Last week, markets received the good news anticipated for long – a confirmation from Chair Jerome Powell that it made sense for the Fed to moderate the pace of its rate increases. While speaking at the Brookings Institution, Washington on November 30, the Fed Chair also hinted that the time for moderating the pace of rate increases could come as soon as the December meeting.
Markets worldwide rallied and the Dollar languished. Between the last Friday of November and the first Friday of December, the Dollar Index (DXY) – a measure of the Dollar’s strength against a basket of 6 currencies dropped from 105.96 to 104.54, a 5-month low. Markets apparently priced in the assessment that the Dollar’s strength would predominantly lie in the Fed’s resolve to raise rates further and faster.
Friday’s non-farm payrolls data showed an addition of 263 thousand jobs in the month of November, versus expectations of 200 thousand, and implying a resilient jobs market. The reading provided a short-lived spike to the Dollar, with the DXY since plunging to 104.25.
The EUR/USD which had opened at 1.0382 on November 28 dropped to a low of 1.0289 on November 30, ahead of the speech by Powell. By Friday, the pair soared to a high of 1.0546, for the first time in five months, with the greenback retreating against major currencies as hopes of a Fed pivot were reinforced. Despite the Euro Area facing the twin challenges of persistently high inflation and recessionary economic conditions, the Euro is holding on to recent gains against the Dollar. The pair is currently at 1.0567.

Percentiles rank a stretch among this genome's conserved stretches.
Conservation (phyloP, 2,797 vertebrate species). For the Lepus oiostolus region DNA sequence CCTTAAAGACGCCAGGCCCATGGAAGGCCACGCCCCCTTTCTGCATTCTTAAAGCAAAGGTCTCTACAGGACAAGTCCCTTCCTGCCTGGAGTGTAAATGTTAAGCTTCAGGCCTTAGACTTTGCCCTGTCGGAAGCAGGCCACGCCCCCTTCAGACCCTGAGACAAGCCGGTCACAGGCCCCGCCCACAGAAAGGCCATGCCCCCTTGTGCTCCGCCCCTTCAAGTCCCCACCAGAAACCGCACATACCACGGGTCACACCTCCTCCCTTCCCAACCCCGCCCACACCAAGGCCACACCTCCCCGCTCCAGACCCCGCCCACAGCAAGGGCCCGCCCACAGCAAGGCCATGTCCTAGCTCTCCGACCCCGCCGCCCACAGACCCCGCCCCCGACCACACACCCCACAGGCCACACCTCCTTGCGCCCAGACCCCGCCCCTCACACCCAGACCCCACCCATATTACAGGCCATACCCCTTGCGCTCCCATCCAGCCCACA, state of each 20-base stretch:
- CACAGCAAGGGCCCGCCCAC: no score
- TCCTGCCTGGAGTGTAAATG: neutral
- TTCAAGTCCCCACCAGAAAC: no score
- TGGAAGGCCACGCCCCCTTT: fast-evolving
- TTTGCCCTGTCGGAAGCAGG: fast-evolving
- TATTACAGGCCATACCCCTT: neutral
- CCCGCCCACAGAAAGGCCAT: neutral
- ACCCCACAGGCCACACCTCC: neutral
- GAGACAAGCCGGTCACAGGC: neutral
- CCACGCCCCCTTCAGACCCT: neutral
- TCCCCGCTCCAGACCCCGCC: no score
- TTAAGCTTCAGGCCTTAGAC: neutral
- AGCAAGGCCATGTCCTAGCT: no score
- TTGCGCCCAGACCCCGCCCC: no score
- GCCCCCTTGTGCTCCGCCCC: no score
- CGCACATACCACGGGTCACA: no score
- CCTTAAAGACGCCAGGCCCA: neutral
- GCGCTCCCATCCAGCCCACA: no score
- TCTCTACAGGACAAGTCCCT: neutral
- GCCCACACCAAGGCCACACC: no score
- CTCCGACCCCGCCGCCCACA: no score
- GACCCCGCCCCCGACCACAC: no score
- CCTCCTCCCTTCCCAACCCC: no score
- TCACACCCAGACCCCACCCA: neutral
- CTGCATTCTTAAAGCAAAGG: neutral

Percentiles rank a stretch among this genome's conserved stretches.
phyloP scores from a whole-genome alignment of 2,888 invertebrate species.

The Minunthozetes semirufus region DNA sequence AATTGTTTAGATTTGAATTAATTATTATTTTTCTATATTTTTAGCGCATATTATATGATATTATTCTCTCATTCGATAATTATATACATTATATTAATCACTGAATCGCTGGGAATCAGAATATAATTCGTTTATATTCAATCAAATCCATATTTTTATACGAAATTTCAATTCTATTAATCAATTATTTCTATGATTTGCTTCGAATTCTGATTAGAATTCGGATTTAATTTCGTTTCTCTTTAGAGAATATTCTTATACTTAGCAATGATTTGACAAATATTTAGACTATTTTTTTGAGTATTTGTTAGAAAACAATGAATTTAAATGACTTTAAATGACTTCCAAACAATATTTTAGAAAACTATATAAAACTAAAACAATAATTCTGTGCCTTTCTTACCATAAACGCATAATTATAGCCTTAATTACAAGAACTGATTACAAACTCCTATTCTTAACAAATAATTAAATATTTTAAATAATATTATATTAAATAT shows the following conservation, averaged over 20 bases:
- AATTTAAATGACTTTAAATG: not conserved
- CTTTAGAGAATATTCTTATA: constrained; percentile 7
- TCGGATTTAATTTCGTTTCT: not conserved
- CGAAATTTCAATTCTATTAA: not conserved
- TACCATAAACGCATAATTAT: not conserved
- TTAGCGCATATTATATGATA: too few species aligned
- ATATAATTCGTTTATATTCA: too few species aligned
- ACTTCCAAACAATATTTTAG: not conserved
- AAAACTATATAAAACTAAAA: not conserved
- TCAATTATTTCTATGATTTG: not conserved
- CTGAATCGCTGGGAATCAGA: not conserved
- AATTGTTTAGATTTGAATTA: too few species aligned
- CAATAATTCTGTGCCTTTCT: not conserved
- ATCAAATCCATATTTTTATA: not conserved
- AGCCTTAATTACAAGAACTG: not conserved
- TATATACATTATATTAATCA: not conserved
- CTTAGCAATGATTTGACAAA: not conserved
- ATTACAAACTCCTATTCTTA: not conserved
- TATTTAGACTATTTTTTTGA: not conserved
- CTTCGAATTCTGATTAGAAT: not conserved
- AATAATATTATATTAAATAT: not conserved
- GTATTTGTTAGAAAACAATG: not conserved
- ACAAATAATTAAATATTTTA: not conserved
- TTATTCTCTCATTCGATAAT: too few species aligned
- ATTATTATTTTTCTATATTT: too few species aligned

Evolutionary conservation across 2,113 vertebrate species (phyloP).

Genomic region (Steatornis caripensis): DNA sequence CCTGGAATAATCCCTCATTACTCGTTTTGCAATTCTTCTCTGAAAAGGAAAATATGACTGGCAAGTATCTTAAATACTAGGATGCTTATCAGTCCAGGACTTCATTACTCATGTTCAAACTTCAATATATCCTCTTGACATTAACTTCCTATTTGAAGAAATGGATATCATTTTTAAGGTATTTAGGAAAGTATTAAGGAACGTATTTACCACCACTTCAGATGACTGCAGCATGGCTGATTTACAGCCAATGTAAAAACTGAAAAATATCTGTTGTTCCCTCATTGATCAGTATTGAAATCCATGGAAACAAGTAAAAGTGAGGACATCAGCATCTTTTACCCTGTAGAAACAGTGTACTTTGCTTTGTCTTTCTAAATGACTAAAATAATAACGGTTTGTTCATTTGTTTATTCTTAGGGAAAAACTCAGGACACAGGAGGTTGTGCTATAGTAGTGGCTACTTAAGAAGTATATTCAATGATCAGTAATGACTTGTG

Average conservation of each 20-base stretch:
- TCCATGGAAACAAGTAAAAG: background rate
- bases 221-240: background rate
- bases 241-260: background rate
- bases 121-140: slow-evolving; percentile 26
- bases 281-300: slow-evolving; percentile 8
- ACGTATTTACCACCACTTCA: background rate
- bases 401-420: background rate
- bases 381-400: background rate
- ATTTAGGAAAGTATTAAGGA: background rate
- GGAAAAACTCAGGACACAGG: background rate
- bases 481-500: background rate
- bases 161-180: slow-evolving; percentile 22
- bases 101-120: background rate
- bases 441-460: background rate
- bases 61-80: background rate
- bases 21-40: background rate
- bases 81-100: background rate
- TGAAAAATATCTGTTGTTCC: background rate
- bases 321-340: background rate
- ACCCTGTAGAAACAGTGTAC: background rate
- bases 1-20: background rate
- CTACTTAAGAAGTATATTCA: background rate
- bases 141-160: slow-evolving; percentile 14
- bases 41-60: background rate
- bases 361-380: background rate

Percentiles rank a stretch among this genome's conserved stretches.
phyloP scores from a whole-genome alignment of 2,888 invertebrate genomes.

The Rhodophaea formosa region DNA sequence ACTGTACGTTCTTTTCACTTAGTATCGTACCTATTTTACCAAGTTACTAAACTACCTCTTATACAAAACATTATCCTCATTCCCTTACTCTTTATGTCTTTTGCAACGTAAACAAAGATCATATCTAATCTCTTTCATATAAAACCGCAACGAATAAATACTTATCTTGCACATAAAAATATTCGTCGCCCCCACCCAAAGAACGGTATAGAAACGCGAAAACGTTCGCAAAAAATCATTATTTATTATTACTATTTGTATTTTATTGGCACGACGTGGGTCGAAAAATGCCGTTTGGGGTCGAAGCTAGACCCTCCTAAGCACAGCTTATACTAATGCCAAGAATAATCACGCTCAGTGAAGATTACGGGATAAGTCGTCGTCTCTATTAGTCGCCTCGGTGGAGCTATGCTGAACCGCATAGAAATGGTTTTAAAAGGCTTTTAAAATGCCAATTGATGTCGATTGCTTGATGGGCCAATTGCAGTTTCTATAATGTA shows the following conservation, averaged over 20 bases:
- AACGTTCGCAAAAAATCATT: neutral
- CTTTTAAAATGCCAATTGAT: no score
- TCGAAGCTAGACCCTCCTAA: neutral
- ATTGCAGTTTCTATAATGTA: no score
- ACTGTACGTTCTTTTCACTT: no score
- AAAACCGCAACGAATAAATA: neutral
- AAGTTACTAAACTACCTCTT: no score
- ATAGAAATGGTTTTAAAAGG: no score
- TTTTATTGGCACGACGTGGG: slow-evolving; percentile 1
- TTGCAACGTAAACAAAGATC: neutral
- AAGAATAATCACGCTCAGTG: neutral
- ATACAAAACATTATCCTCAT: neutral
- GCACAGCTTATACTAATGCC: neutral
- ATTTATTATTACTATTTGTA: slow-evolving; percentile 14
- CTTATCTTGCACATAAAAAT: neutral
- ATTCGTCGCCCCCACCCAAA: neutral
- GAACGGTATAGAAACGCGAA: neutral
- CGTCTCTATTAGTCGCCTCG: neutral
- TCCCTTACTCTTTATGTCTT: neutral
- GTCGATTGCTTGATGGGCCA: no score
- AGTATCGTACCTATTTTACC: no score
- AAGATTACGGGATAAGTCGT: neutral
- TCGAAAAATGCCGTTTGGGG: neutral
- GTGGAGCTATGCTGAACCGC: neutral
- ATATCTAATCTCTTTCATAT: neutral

Likewise for GBP/USD. The pair which opened on November 28 at 1.2078 dropped to as low as 1.1899 amidst typical nervousness ahead of Fedspeak. Post the Fed Chair’s speech, the pair rose to 1.2312 before finally ending Friday’s trade at 1.2287. The pound is currently at $1.2271.
The USD/JPY pair which opened on November 28 at 139.34, finished the week’s trading at 134.30 as the indications of a monetary policy softening from the Fed, lifted the Yen. The USD/JPY pair is currently at 135.56.
The Yuan too strengthened against the Dollar amidst hopes of an easing in China’s Covid curbs. The USD/CNY pair which opened the week ended December 2 at 7.2281 increased to 7.2399 before finishing at a low of 7.0190. The Yuan has since appreciated past 7 per dollar, hovering near 6.95.
The ISM Non-Manufacturing PMI data. for November, which is expected to reveal a slowing down in the services sector, and the producer price inflation data which is seen steady in the month of November are key data highlights in the coming week from the U.S.
But would the Dollar be solely Fed-led? The answer is a simple negative.
The Dollar’s trajectory in the days ahead would be determined not just by the monetary policy dynamics of the Fed but also by the economic outlook and the triggers for monetary policy tightening in regions beyond the U.S. The inflation updates from China, Brazil, Turkey, Russia, Philippines, Netherlands and Mexico as well as the review of interest rates by central banks in Australia, Canada, Brazil and India would be keenly watched in this context.